Looks like Epic is starting to open up and join the conversation about healthcare interoperability. The latest is an article in the New York Times which includes a few comments from Judy Faulkner, CEO of Epic. Here’s the main comments from Judy:
In 2005, when it became clear to her [Judy] that the government was not prepared to create a set of rules around interoperability, Ms. Faulkner said, her team began writing the code for Care Everywhere. Initially seen as a health information exchange for its own customers, Care Everywhere today connects hospitals all over the country as well as to various public health agencies and registries.
“Let’s say a patient is coming from U.C.L.A. and going to the University of Chicago, an Epic-to-Epic hospital. Boom. That’s easy,” Ms. Faulkner said. “These are hospitals that have agreed to the Rules of the Road, a legal contract, that says the other organization is going to take good care of the data.”
This is a really interesting approach. Blame the government for not applying a standard. Talk about how you’ve had to do it yourself and that’s why you built Care Everywhere. I wish that Judy would come out with the heart of the matter. Epic’s customers never asked for it and so they never did it. I believe that’s the simple reality. Remember that interoperability might be a big negative for many healthcare systems. If they’re interoperable, that could be a hit to revenue. Hopefully ACOs and other value based reimbursement will change this.
The key to coming clean like this though, is to come out with a deep set of initiatives that show that while it wasn’t something you worked on in the past, you’re going all in on interoperability now. We’re a very forgiving people, and if Epic (or any other large EHR vendor for that matter) came out with a plan to be interoperable, many would jump on board and forgive them for past transgressions (wherever the blame may lie).
Unfortunately, we don’t yet see this. I’d love to catch up with Judy Faulkner at CHIME and talk to her about it. The key will be to have a full spectrum interoperability plan and not just Care Everywhere that doesn’t work everywhere. Remember that Epic has charts for about 50% of the US patient population, but that’s still only 50%. Plus, of the 50% of patients they do have, a very very small percentage of them are all stored in the same Epic system. My guess would be that 99+% of patients who have a record in Epic have their medical records in other places as well. This means that Epic will need data from other non-Epic systems.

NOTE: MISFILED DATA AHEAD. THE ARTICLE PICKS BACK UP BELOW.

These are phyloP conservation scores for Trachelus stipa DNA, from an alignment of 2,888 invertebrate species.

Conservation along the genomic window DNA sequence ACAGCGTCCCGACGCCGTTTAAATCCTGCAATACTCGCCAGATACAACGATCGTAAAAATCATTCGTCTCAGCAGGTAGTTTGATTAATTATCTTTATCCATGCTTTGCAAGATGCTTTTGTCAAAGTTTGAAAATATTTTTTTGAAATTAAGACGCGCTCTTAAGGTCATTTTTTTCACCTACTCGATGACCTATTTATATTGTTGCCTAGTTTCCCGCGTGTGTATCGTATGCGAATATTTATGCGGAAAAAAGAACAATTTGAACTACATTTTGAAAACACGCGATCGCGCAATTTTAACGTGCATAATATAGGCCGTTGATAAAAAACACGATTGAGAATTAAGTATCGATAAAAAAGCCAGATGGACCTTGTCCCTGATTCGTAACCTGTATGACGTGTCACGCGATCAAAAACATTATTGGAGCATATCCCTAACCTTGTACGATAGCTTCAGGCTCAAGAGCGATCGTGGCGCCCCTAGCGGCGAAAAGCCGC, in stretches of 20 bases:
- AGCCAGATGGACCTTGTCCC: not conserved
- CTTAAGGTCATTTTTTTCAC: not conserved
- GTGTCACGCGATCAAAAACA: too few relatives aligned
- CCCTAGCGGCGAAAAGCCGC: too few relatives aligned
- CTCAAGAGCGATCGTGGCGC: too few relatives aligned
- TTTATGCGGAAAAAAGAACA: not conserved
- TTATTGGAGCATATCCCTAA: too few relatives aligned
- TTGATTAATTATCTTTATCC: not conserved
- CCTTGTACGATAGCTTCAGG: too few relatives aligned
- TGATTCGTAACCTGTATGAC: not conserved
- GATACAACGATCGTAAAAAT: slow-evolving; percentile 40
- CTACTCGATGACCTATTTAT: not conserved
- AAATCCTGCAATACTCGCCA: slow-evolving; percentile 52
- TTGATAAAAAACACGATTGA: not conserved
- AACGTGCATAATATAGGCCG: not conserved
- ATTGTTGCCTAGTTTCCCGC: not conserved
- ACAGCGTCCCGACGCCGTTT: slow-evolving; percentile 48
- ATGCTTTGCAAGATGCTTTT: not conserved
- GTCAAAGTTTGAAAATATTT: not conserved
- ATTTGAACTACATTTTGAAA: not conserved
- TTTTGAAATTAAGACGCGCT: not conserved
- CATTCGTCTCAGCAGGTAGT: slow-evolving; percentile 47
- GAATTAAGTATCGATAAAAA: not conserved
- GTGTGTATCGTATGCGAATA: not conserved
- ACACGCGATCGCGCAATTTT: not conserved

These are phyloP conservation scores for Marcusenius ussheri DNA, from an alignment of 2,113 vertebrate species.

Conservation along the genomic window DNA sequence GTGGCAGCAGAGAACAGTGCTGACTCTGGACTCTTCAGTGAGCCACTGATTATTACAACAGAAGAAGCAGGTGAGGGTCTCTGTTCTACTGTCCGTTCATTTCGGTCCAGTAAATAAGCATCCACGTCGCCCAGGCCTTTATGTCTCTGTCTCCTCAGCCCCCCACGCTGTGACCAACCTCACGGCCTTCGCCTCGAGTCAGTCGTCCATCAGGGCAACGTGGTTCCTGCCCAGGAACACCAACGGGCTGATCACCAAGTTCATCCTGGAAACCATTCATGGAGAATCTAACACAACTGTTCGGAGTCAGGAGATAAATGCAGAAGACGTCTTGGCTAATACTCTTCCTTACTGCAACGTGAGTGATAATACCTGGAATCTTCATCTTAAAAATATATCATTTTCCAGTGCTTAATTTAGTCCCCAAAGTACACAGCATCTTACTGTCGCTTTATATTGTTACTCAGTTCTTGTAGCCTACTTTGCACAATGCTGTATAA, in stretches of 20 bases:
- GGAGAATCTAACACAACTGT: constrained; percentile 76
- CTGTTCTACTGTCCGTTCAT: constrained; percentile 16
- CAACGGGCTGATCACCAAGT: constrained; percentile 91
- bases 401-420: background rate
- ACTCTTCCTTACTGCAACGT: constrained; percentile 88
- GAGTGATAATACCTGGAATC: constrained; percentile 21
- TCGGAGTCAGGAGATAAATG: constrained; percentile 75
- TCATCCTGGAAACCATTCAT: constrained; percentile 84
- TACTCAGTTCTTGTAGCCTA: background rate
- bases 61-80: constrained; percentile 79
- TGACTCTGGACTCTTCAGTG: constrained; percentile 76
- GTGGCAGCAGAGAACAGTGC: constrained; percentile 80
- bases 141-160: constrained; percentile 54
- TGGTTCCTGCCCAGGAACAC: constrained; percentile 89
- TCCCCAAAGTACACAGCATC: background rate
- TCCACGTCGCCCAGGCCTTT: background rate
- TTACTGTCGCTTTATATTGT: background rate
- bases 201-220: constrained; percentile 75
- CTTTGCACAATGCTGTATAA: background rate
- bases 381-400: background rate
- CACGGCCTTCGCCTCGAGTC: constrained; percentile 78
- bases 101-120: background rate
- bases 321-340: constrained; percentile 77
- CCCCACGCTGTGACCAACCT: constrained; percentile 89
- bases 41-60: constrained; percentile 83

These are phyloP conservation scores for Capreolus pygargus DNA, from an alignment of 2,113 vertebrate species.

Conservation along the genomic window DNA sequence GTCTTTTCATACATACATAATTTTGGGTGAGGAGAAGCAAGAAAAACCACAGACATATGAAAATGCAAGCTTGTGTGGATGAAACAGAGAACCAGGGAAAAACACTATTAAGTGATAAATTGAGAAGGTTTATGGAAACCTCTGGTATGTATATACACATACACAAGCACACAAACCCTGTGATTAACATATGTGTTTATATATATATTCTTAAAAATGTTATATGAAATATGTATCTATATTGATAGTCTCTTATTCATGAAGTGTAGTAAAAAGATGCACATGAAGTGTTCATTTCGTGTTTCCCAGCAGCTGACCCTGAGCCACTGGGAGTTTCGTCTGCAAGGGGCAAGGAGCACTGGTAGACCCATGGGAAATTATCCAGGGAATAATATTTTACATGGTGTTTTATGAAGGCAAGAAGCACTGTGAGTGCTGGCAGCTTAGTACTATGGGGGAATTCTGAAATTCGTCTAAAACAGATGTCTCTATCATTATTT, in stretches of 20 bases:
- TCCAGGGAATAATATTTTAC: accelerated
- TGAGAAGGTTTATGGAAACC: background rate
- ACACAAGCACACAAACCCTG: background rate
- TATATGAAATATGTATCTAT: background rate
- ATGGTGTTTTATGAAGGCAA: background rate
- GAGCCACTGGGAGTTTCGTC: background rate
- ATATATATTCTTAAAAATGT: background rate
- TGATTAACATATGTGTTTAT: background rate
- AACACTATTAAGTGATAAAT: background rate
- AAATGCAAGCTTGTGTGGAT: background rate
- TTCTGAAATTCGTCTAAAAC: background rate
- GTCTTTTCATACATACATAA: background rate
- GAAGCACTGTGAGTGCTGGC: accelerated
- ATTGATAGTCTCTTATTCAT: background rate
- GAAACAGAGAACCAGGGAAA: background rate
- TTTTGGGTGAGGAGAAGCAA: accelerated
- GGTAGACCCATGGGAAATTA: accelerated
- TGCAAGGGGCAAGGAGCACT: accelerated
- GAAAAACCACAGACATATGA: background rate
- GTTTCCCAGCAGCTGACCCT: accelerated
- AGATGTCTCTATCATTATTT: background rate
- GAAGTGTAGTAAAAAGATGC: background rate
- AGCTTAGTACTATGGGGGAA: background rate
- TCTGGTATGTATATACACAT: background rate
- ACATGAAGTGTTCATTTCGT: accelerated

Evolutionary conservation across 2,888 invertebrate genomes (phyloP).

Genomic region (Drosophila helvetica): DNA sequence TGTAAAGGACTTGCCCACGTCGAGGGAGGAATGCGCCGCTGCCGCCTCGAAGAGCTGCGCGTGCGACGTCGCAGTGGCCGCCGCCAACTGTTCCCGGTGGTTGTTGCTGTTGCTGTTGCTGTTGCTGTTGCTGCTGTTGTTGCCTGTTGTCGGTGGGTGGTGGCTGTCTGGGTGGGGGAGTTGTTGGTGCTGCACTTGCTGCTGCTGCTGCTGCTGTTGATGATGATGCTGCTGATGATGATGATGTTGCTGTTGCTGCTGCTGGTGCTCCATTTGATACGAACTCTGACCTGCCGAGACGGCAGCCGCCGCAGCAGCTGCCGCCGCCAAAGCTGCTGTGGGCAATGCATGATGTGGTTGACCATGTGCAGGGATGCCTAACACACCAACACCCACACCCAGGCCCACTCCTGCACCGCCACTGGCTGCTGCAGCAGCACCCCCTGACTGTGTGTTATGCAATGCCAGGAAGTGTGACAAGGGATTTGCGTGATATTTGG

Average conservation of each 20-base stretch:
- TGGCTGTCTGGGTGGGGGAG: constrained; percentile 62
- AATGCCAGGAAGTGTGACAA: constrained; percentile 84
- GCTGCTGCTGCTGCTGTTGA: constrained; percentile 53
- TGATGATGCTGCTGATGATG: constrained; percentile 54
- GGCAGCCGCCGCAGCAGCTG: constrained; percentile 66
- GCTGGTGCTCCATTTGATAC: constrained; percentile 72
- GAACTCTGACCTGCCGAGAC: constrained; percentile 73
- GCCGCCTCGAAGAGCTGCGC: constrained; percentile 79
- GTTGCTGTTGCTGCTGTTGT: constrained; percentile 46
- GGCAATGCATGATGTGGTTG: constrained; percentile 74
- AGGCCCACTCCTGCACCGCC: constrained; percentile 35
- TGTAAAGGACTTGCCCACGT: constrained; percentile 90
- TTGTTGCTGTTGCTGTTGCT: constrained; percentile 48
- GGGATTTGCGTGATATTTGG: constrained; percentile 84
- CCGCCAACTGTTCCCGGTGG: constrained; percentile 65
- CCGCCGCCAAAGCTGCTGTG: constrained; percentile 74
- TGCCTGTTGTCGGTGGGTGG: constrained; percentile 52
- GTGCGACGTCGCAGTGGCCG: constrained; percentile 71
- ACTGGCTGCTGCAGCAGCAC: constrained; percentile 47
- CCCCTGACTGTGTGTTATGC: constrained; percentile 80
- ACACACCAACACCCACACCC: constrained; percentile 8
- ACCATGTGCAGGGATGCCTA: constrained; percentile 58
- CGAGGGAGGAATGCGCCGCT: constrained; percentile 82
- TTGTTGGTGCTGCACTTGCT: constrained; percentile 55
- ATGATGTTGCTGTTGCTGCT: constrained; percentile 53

As I’ve said before, Epic wouldn’t need to wait for the government to do this. They are more than large enough to set the standard for the industry. In fact, doing so puts them in a real position of power. Plus, it’s the right thing to do for the US healthcare system.
Will the interoperability be perefect? No. It will take years and years to get everything right, but that’s ok. Progress will be better than what we have now. I love this quote from the NY Times article linked above:
“We’ve spent half a million dollars on an electronic health record system about three years ago, and I’m faxing all day long. I can’t send anything electronically over it,” said Dr. William L. Rich III, a member of a nine-person ophthalmology practice in Northern Virginia and medical director of health policy for the American Academy of Ophthalmology.
I hope that Epic continues down the path to interoperability and becomes even more aggressive. I think the climate’s right for them to make it happen. They’re in a really unique position to be able to really change the way we think and talk about interoperability. I’m interested to see if they seize the opportunity or just talk about it.
Of course, we’ve focused this article talking about Epic. That’s what happens when you’re the A list celebrity on the red carpet. People want to talk about you. The NY Times article pretty aptly points out that the other EHR vendors aren’t much more or less interoperable than Epic. Feel free to replace Epic with another large EHR vendor’s name and the story will likely read the same.
My hope is that EHR vendors won’t wait for customers to demand interoperability, but will instead make interoperability so easy that their customers will love taking part. Watch for a future series of posts on Healthcare Intoperability and why this is much easier said than done.